By Ross Sleight, Chief Strategy Officer at Somo, a global digital product agency
Digital transformation is accelerating. When businesses take on the challenge of becoming digital first to respond to consumer expectations they need to reinvent themselves. The finance sector in particular has seen a significant push towards becoming digital, leaving legacy processes behind to create new Products and Services that are more impactful and meaningful to customers. While there’s no one way to do this, the Harvard Business Review recently published an article on navigating the ambiguity of digital transformation through three principles; acting ahead of the phase transition, amplifying learning and adaptation, and investing in capabilities, not competencies.
However, with the role some businesses play in our lives as customers and employees, their effect on the world, society and the environment, and the communities we live in, there is a fourth principle that demands to be a central tenet of any digital transformation strategy: Sustainability.
As a whole, the finance sector has been slower than others to embrace sustainability in their digital transformation. This is mostly due to businesses themselves being slower to shift towards sustainability and meeting this wider stakeholder demand than simply focusing all efforts on financial returns for shareholders.
A ubiquitous feature for businesses
When it comes to ESG (Environmental, Social and Corporate Governance and often underpinned by UN Sustainability Goal) commitments, made by a business there is a need for them to cascade, as a whole, down into their digital transformation strategies. With ESG and digital transformation, as PwC detailed in a report earlier this year, these areas need to touch every single action a business does, in order for their true potential to be realised. If a business is not pursuing a positive ESG agenda as a core part of its proposition, its reason for being, then we cannot expect digital transformation to have optimum sustainability. Of course, a digital transformation strategy can implement and measure ESG goals, and in itself, can be accountable and sustainable in its practices and implementation, but it can only run as fast as a business’s total commitment to sustainability. For example, specialist investment companies, like Clim8, have strong digital propositions underpinned by company-wide sustainability.
In practice this can take many different forms. This can be helping to measure, improve, and develop customers’ digital literacy, like Lloyds Bank has done with their Essential Digital Skills Report, to ensure no one is left behind because of digital transformation. Digital transformation has also led to bank branch closures that in theory make economic sense by creating cost efficiencies, increasing returns to financial shareholders, but this strategy ignored the needs of a key stakeholder within a sustainability agenda: the communities these branches operated in. Internally, it can mean ensuring that product development is meeting sustainable best practices, with the technology being used not just because it was the best price, but because it’s the most environmentally sound as well.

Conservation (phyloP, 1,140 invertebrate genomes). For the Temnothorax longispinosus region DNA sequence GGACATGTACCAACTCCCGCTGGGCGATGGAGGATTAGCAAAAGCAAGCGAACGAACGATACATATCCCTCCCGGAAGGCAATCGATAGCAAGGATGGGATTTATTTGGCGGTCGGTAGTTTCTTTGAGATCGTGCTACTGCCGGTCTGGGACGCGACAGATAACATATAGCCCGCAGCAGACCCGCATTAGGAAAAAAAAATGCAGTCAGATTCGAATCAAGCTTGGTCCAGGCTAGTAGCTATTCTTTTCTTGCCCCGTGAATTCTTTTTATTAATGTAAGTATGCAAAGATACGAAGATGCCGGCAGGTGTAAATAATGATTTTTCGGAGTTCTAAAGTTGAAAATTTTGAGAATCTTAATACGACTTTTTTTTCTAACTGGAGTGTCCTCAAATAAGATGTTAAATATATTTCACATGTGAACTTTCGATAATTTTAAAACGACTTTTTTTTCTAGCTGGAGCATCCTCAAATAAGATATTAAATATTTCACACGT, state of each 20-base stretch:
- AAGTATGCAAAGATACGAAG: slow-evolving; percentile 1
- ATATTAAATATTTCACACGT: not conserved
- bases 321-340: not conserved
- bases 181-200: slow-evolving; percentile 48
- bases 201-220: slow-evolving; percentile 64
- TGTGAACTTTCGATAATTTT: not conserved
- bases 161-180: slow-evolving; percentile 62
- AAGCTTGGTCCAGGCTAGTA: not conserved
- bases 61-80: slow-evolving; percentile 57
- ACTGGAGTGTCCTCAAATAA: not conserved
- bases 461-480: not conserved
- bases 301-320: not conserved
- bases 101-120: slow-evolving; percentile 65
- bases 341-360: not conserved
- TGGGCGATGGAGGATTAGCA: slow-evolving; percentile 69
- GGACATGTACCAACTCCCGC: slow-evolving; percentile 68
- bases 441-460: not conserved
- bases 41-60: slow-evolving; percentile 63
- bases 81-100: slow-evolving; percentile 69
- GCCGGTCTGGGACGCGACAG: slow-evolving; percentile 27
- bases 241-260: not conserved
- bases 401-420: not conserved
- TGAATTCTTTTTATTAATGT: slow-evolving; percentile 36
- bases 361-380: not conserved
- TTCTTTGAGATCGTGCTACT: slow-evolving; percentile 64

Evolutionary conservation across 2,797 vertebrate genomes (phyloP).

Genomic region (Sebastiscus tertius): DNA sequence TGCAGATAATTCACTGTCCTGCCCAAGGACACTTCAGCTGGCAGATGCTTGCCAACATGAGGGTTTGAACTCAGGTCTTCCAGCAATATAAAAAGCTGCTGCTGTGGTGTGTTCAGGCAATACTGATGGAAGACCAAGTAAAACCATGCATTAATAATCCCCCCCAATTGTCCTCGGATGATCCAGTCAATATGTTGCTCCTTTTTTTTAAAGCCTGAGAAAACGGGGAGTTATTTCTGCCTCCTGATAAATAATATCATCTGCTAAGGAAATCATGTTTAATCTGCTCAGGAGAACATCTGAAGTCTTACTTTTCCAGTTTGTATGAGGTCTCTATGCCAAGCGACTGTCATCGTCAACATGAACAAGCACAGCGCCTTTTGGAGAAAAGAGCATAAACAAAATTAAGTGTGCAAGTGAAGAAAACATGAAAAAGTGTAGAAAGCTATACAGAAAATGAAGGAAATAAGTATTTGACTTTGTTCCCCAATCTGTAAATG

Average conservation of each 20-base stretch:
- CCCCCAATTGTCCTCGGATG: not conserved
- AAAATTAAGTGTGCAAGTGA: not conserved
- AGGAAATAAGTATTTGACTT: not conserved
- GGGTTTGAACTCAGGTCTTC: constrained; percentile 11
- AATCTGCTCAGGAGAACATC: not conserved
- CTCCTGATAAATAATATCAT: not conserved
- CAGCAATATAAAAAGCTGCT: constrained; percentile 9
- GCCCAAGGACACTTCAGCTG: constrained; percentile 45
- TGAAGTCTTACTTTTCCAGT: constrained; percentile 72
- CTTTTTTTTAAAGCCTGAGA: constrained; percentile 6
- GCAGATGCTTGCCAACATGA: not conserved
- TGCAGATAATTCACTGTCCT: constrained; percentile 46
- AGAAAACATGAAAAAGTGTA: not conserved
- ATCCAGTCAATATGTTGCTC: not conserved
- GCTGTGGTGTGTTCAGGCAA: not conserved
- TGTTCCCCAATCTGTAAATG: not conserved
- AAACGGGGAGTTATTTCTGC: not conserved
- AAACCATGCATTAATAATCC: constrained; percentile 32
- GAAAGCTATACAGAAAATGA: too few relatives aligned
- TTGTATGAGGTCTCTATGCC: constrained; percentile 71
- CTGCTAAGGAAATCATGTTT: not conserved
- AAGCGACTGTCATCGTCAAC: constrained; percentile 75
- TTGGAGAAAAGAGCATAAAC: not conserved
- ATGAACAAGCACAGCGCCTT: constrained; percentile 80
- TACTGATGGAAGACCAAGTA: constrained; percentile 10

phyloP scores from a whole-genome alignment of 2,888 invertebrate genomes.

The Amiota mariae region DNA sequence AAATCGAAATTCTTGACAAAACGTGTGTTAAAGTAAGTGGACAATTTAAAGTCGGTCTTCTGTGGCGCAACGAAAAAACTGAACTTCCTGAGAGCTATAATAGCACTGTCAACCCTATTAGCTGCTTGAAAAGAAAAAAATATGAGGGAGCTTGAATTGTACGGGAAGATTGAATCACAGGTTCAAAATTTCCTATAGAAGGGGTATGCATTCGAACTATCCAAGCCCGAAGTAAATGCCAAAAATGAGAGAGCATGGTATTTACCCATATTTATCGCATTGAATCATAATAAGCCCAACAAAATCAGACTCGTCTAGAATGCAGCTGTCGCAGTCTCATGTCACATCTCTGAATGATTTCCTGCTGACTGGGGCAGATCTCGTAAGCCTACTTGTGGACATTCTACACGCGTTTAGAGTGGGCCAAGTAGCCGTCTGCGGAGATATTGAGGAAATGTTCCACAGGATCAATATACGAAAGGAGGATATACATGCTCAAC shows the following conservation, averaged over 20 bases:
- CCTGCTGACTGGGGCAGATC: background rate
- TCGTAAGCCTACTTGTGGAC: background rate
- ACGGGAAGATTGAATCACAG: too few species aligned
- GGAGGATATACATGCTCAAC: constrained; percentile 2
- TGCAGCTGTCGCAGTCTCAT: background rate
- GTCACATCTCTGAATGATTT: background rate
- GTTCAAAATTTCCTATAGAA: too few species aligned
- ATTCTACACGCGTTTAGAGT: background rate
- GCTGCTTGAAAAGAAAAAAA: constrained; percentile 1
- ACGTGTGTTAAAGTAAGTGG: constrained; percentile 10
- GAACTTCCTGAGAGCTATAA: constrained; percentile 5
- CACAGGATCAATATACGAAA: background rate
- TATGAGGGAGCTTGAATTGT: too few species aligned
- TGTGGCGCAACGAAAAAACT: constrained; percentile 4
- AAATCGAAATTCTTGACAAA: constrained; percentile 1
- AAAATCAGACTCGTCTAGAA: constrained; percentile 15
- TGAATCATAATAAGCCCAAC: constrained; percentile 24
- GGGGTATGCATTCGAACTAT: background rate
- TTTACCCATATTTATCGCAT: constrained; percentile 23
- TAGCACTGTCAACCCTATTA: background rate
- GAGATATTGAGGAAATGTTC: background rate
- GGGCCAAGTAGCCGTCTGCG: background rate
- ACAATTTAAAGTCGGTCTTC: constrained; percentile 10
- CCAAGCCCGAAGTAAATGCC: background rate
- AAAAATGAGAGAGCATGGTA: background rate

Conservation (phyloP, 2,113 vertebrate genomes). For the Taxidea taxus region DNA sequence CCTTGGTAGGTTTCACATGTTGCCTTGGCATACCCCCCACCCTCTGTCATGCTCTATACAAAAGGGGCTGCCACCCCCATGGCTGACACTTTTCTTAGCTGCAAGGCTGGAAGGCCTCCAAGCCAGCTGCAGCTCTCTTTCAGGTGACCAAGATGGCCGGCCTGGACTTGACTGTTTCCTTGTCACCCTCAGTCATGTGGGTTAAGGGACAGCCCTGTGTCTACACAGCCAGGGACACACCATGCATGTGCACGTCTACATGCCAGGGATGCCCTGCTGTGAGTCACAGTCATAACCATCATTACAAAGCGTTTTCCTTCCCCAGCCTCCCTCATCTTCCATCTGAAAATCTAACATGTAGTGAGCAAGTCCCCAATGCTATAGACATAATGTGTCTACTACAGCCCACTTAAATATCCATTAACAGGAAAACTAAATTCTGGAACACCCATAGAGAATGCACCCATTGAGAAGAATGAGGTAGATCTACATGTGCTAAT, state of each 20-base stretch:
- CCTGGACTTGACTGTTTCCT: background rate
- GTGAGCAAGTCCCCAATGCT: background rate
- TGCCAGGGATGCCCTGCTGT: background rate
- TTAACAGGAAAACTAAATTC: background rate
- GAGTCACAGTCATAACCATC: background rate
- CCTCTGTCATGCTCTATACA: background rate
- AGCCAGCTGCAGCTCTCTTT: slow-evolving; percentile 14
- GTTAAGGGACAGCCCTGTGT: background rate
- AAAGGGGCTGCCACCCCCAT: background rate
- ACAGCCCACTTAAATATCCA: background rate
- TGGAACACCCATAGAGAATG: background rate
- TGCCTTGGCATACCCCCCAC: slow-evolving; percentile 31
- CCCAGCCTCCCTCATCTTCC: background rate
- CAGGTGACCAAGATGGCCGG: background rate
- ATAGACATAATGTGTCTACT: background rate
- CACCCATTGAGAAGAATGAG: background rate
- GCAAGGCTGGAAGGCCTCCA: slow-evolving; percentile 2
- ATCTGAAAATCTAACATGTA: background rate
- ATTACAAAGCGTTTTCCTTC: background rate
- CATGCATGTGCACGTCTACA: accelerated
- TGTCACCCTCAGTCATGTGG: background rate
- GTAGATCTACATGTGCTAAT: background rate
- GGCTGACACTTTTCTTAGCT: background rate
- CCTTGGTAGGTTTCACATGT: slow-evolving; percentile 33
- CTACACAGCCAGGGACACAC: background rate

Digital transformation should also act as a way of measuring the impact of business. It should facilitate and measure supply chain audits, work to develop carbon footprinting measurements and wrap around the core business to provide insight on this and other data. The goal is then to action all of this to further a business’s sustainability goals. Transparency can be built in these cases for the supply chain around core digital platforms such as blockchain or distributed ledgers.
The challenges: behaviour and investment
One of, if not the, biggest barriers for digital transformation comes with customers and behaviour change. Digital transformation based around improved and sustainable customer experience has created a shift from traditional channels of service t such as phone to digital channels for self-service. For customers that are used to undertaking certain tasks in a particular way, we cannot expect them to change these tasks immediately and embrace digital. This behaviour change needs to be motivated and incentivised from trial through to the development of a digital first habit.
Another obstacle in sustainable digital transformation is the additional investment that is required. Features such as greater accessibility in a front-end user experience, or providing services in a different form will all require investment. Investment opportunities in companies with sustainable digital transformation may be overlooked for ones that the market provides a better return on.
Making the juice worth the squeeze
Despite the challenges of implementing a sustainable digital transformation, the fruits of that labour will yield a positive differentiation as a brand for customers, and provide them with a more inclusive experience that will promote greater loyalty. The general public is more aware of how businesses conduct themselves around sustainability and want to be with a company that in their eyes is doing the right thing for all stakeholders.
Implementing a digital transformation that is rooted in sustainability means wider engagement across all stakeholders, from the customers and employees, to the financial shareholders as well. Those that seek this more inclusive, sustainable approach will develop new engagement strategies to fund and advance their digital transformation, thus creating an experience that is continuously improving for its customers.
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